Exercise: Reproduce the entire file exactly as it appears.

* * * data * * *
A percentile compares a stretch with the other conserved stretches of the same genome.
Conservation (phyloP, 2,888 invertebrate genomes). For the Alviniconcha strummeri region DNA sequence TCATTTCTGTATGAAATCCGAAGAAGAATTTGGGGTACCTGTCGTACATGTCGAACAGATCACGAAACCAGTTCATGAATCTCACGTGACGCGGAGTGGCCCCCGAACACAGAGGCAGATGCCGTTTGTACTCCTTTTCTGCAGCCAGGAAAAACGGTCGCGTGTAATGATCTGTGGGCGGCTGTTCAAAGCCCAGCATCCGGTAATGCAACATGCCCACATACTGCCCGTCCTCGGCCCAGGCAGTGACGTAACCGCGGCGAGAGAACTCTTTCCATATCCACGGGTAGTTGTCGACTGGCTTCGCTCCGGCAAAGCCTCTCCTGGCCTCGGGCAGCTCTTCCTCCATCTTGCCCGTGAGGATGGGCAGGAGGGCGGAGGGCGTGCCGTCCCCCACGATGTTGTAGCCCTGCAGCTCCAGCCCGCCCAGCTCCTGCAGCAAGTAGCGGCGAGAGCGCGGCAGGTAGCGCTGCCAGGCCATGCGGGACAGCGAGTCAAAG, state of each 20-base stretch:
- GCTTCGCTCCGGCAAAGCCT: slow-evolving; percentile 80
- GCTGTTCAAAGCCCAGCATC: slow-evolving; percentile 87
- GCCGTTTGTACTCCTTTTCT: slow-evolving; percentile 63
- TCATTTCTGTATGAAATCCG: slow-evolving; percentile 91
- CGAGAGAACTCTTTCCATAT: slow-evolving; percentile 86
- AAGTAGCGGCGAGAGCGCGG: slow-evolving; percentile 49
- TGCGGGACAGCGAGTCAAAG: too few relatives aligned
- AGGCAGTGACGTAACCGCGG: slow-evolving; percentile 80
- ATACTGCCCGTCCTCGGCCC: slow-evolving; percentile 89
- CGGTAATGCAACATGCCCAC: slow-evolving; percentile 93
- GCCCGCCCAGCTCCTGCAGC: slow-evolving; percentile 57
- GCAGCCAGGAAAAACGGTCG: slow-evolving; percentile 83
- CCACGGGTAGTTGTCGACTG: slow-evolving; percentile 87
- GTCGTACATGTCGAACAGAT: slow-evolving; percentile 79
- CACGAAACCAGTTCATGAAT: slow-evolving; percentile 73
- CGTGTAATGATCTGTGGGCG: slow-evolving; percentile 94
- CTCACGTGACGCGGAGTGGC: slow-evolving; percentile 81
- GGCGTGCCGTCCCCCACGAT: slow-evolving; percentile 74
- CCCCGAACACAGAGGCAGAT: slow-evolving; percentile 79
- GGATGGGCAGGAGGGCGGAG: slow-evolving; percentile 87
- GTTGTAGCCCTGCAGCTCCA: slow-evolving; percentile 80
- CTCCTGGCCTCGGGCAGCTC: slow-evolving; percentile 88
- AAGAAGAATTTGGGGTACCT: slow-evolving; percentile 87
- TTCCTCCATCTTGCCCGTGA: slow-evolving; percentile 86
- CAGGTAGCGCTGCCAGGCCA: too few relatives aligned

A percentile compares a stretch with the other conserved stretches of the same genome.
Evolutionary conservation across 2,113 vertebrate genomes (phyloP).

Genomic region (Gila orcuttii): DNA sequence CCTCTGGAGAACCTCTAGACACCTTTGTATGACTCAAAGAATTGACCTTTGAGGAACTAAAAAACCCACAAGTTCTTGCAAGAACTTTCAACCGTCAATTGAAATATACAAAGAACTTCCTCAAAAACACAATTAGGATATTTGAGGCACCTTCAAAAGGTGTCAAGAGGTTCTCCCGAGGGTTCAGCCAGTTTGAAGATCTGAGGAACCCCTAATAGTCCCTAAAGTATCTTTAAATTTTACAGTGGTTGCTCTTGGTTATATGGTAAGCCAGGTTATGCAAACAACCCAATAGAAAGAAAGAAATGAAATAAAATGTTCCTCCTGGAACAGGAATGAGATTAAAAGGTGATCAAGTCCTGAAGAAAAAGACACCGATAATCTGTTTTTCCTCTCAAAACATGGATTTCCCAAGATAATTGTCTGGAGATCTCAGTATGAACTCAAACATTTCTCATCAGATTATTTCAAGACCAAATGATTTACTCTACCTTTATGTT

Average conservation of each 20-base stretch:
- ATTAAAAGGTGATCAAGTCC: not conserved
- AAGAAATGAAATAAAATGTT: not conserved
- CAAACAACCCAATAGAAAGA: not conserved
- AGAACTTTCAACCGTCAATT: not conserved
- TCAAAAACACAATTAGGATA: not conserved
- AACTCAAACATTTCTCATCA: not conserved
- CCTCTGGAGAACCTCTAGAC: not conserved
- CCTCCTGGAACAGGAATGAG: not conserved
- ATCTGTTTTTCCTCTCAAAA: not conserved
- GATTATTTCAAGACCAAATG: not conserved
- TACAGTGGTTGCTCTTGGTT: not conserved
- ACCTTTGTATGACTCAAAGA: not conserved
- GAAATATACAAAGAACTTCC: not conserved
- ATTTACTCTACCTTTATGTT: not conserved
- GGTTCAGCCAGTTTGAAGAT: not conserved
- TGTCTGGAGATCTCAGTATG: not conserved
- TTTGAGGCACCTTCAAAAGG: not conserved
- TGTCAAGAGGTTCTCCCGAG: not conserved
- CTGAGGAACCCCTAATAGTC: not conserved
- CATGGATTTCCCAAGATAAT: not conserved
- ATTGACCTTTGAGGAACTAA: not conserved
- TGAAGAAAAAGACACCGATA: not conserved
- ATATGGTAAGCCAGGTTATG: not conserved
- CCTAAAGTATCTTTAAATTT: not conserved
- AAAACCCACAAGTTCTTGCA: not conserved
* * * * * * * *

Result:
A percentile compares a stretch with the other conserved stretches of the same genome.
Conservation (phyloP, 2,888 invertebrate genomes). For the Alviniconcha strummeri region DNA sequence TCATTTCTGTATGAAATCCGAAGAAGAATTTGGGGTACCTGTCGTACATGTCGAACAGATCACGAAACCAGTTCATGAATCTCACGTGACGCGGAGTGGCCCCCGAACACAGAGGCAGATGCCGTTTGTACTCCTTTTCTGCAGCCAGGAAAAACGGTCGCGTGTAATGATCTGTGGGCGGCTGTTCAAAGCCCAGCATCCGGTAATGCAACATGCCCACATACTGCCCGTCCTCGGCCCAGGCAGTGACGTAACCGCGGCGAGAGAACTCTTTCCATATCCACGGGTAGTTGTCGACTGGCTTCGCTCCGGCAAAGCCTCTCCTGGCCTCGGGCAGCTCTTCCTCCATCTTGCCCGTGAGGATGGGCAGGAGGGCGGAGGGCGTGCCGTCCCCCACGATGTTGTAGCCCTGCAGCTCCAGCCCGCCCAGCTCCTGCAGCAAGTAGCGGCGAGAGCGCGGCAGGTAGCGCTGCCAGGCCATGCGGGACAGCGAGTCAAAG, state of each 20-base stretch:
- GCTTCGCTCCGGCAAAGCCT: slow-evolving; percentile 80
- GCTGTTCAAAGCCCAGCATC: slow-evolving; percentile 87
- GCCGTTTGTACTCCTTTTCT: slow-evolving; percentile 63
- TCATTTCTGTATGAAATCCG: slow-evolving; percentile 91
- CGAGAGAACTCTTTCCATAT: slow-evolving; percentile 86
- AAGTAGCGGCGAGAGCGCGG: slow-evolving; percentile 49
- TGCGGGACAGCGAGTCAAAG: too few relatives aligned
- AGGCAGTGACGTAACCGCGG: slow-evolving; percentile 80
- ATACTGCCCGTCCTCGGCCC: slow-evolving; percentile 89
- CGGTAATGCAACATGCCCAC: slow-evolving; percentile 93
- GCCCGCCCAGCTCCTGCAGC: slow-evolving; percentile 57
- GCAGCCAGGAAAAACGGTCG: slow-evolving; percentile 83
- CCACGGGTAGTTGTCGACTG: slow-evolving; percentile 87
- GTCGTACATGTCGAACAGAT: slow-evolving; percentile 79
- CACGAAACCAGTTCATGAAT: slow-evolving; percentile 73
- CGTGTAATGATCTGTGGGCG: slow-evolving; percentile 94
- CTCACGTGACGCGGAGTGGC: slow-evolving; percentile 81
- GGCGTGCCGTCCCCCACGAT: slow-evolving; percentile 74
- CCCCGAACACAGAGGCAGAT: slow-evolving; percentile 79
- GGATGGGCAGGAGGGCGGAG: slow-evolving; percentile 87
- GTTGTAGCCCTGCAGCTCCA: slow-evolving; percentile 80
- CTCCTGGCCTCGGGCAGCTC: slow-evolving; percentile 88
- AAGAAGAATTTGGGGTACCT: slow-evolving; percentile 87
- TTCCTCCATCTTGCCCGTGA: slow-evolving; percentile 86
- CAGGTAGCGCTGCCAGGCCA: too few relatives aligned

A percentile compares a stretch with the other conserved stretches of the same genome.
Evolutionary conservation across 2,113 vertebrate genomes (phyloP).

Genomic region (Gila orcuttii): DNA sequence CCTCTGGAGAACCTCTAGACACCTTTGTATGACTCAAAGAATTGACCTTTGAGGAACTAAAAAACCCACAAGTTCTTGCAAGAACTTTCAACCGTCAATTGAAATATACAAAGAACTTCCTCAAAAACACAATTAGGATATTTGAGGCACCTTCAAAAGGTGTCAAGAGGTTCTCCCGAGGGTTCAGCCAGTTTGAAGATCTGAGGAACCCCTAATAGTCCCTAAAGTATCTTTAAATTTTACAGTGGTTGCTCTTGGTTATATGGTAAGCCAGGTTATGCAAACAACCCAATAGAAAGAAAGAAATGAAATAAAATGTTCCTCCTGGAACAGGAATGAGATTAAAAGGTGATCAAGTCCTGAAGAAAAAGACACCGATAATCTGTTTTTCCTCTCAAAACATGGATTTCCCAAGATAATTGTCTGGAGATCTCAGTATGAACTCAAACATTTCTCATCAGATTATTTCAAGACCAAATGATTTACTCTACCTTTATGTT

Average conservation of each 20-base stretch:
- ATTAAAAGGTGATCAAGTCC: not conserved
- AAGAAATGAAATAAAATGTT: not conserved
- CAAACAACCCAATAGAAAGA: not conserved
- AGAACTTTCAACCGTCAATT: not conserved
- TCAAAAACACAATTAGGATA: not conserved
- AACTCAAACATTTCTCATCA: not conserved
- CCTCTGGAGAACCTCTAGAC: not conserved
- CCTCCTGGAACAGGAATGAG: not conserved
- ATCTGTTTTTCCTCTCAAAA: not conserved
- GATTATTTCAAGACCAAATG: not conserved
- TACAGTGGTTGCTCTTGGTT: not conserved
- ACCTTTGTATGACTCAAAGA: not conserved
- GAAATATACAAAGAACTTCC: not conserved
- ATTTACTCTACCTTTATGTT: not conserved
- GGTTCAGCCAGTTTGAAGAT: not conserved
- TGTCTGGAGATCTCAGTATG: not conserved
- TTTGAGGCACCTTCAAAAGG: not conserved
- TGTCAAGAGGTTCTCCCGAG: not conserved
- CTGAGGAACCCCTAATAGTC: not conserved
- CATGGATTTCCCAAGATAAT: not conserved
- ATTGACCTTTGAGGAACTAA: not conserved
- TGAAGAAAAAGACACCGATA: not conserved
- ATATGGTAAGCCAGGTTATG: not conserved
- CCTAAAGTATCTTTAAATTT: not conserved
- AAAACCCACAAGTTCTTGCA: not conserved